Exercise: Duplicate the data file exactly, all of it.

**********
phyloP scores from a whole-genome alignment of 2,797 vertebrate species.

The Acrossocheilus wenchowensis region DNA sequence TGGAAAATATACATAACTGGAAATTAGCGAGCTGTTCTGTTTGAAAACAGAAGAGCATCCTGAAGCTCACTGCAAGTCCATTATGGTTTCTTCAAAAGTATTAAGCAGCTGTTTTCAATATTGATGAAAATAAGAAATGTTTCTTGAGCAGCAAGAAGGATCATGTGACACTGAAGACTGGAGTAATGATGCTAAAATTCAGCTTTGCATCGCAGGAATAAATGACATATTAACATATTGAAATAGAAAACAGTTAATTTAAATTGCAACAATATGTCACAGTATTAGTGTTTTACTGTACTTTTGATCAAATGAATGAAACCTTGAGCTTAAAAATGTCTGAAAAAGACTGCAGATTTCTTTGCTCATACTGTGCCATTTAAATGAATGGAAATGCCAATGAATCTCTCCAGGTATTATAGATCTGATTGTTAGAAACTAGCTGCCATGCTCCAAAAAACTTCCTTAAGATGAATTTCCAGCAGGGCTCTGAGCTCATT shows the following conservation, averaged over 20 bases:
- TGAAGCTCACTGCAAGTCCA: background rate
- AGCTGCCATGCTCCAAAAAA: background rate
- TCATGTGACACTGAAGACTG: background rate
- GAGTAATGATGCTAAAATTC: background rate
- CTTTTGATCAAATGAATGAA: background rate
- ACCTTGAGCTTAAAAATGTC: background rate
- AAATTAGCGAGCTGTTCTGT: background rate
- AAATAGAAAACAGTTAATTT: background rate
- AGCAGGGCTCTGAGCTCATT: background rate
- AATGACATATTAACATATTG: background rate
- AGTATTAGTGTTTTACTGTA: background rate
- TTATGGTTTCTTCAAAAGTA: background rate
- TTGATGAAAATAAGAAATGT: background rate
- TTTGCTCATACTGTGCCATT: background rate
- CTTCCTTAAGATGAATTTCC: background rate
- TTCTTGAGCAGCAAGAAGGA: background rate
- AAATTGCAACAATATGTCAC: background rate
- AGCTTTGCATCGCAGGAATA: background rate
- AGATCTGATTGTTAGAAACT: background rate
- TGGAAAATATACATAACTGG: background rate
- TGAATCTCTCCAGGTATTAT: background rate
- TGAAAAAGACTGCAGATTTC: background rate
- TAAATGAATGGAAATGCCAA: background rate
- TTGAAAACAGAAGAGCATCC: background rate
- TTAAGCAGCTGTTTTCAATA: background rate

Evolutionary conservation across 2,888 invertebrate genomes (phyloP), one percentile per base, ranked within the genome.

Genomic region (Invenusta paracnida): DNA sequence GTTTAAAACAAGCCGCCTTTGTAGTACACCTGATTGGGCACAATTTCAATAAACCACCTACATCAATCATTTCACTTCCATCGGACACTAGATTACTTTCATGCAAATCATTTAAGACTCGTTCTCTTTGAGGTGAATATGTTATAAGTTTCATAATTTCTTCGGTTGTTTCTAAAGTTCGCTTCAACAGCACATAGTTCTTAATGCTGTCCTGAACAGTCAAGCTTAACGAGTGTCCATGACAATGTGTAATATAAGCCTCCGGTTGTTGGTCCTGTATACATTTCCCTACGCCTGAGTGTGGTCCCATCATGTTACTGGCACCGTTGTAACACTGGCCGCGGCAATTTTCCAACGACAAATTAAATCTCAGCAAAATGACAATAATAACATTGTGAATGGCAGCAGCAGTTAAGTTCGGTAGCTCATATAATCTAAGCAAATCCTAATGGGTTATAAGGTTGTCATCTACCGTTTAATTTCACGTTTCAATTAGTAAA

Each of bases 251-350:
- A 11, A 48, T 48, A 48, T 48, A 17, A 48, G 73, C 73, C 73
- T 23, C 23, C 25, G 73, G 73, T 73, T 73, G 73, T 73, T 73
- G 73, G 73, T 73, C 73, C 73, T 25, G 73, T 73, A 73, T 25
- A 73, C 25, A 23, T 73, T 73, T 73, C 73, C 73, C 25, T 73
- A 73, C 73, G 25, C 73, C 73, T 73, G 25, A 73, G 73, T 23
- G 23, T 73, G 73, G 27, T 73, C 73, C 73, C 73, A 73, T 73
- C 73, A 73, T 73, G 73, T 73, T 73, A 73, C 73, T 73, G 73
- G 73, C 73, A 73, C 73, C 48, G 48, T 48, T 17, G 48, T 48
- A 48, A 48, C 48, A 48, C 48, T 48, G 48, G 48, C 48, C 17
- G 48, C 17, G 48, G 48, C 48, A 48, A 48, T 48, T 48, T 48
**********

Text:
phyloP scores from a whole-genome alignment of 2,797 vertebrate species.

The Acrossocheilus wenchowensis region DNA sequence TGGAAAATATACATAACTGGAAATTAGCGAGCTGTTCTGTTTGAAAACAGAAGAGCATCCTGAAGCTCACTGCAAGTCCATTATGGTTTCTTCAAAAGTATTAAGCAGCTGTTTTCAATATTGATGAAAATAAGAAATGTTTCTTGAGCAGCAAGAAGGATCATGTGACACTGAAGACTGGAGTAATGATGCTAAAATTCAGCTTTGCATCGCAGGAATAAATGACATATTAACATATTGAAATAGAAAACAGTTAATTTAAATTGCAACAATATGTCACAGTATTAGTGTTTTACTGTACTTTTGATCAAATGAATGAAACCTTGAGCTTAAAAATGTCTGAAAAAGACTGCAGATTTCTTTGCTCATACTGTGCCATTTAAATGAATGGAAATGCCAATGAATCTCTCCAGGTATTATAGATCTGATTGTTAGAAACTAGCTGCCATGCTCCAAAAAACTTCCTTAAGATGAATTTCCAGCAGGGCTCTGAGCTCATT shows the following conservation, averaged over 20 bases:
- TGAAGCTCACTGCAAGTCCA: background rate
- AGCTGCCATGCTCCAAAAAA: background rate
- TCATGTGACACTGAAGACTG: background rate
- GAGTAATGATGCTAAAATTC: background rate
- CTTTTGATCAAATGAATGAA: background rate
- ACCTTGAGCTTAAAAATGTC: background rate
- AAATTAGCGAGCTGTTCTGT: background rate
- AAATAGAAAACAGTTAATTT: background rate
- AGCAGGGCTCTGAGCTCATT: background rate
- AATGACATATTAACATATTG: background rate
- AGTATTAGTGTTTTACTGTA: background rate
- TTATGGTTTCTTCAAAAGTA: background rate
- TTGATGAAAATAAGAAATGT: background rate
- TTTGCTCATACTGTGCCATT: background rate
- CTTCCTTAAGATGAATTTCC: background rate
- TTCTTGAGCAGCAAGAAGGA: background rate
- AAATTGCAACAATATGTCAC: background rate
- AGCTTTGCATCGCAGGAATA: background rate
- AGATCTGATTGTTAGAAACT: background rate
- TGGAAAATATACATAACTGG: background rate
- TGAATCTCTCCAGGTATTAT: background rate
- TGAAAAAGACTGCAGATTTC: background rate
- TAAATGAATGGAAATGCCAA: background rate
- TTGAAAACAGAAGAGCATCC: background rate
- TTAAGCAGCTGTTTTCAATA: background rate

Evolutionary conservation across 2,888 invertebrate genomes (phyloP), one percentile per base, ranked within the genome.

Genomic region (Invenusta paracnida): DNA sequence GTTTAAAACAAGCCGCCTTTGTAGTACACCTGATTGGGCACAATTTCAATAAACCACCTACATCAATCATTTCACTTCCATCGGACACTAGATTACTTTCATGCAAATCATTTAAGACTCGTTCTCTTTGAGGTGAATATGTTATAAGTTTCATAATTTCTTCGGTTGTTTCTAAAGTTCGCTTCAACAGCACATAGTTCTTAATGCTGTCCTGAACAGTCAAGCTTAACGAGTGTCCATGACAATGTGTAATATAAGCCTCCGGTTGTTGGTCCTGTATACATTTCCCTACGCCTGAGTGTGGTCCCATCATGTTACTGGCACCGTTGTAACACTGGCCGCGGCAATTTTCCAACGACAAATTAAATCTCAGCAAAATGACAATAATAACATTGTGAATGGCAGCAGCAGTTAAGTTCGGTAGCTCATATAATCTAAGCAAATCCTAATGGGTTATAAGGTTGTCATCTACCGTTTAATTTCACGTTTCAATTAGTAAA

Each of bases 251-350:
- A 11, A 48, T 48, A 48, T 48, A 17, A 48, G 73, C 73, C 73
- T 23, C 23, C 25, G 73, G 73, T 73, T 73, G 73, T 73, T 73
- G 73, G 73, T 73, C 73, C 73, T 25, G 73, T 73, A 73, T 25
- A 73, C 25, A 23, T 73, T 73, T 73, C 73, C 73, C 25, T 73
- A 73, C 73, G 25, C 73, C 73, T 73, G 25, A 73, G 73, T 23
- G 23, T 73, G 73, G 27, T 73, C 73, C 73, C 73, A 73, T 73
- C 73, A 73, T 73, G 73, T 73, T 73, A 73, C 73, T 73, G 73
- G 73, C 73, A 73, C 73, C 48, G 48, T 48, T 17, G 48, T 48
- A 48, A 48, C 48, A 48, C 48, T 48, G 48, G 48, C 48, C 17
- G 48, C 17, G 48, G 48, C 48, A 48, A 48, T 48, T 48, T 48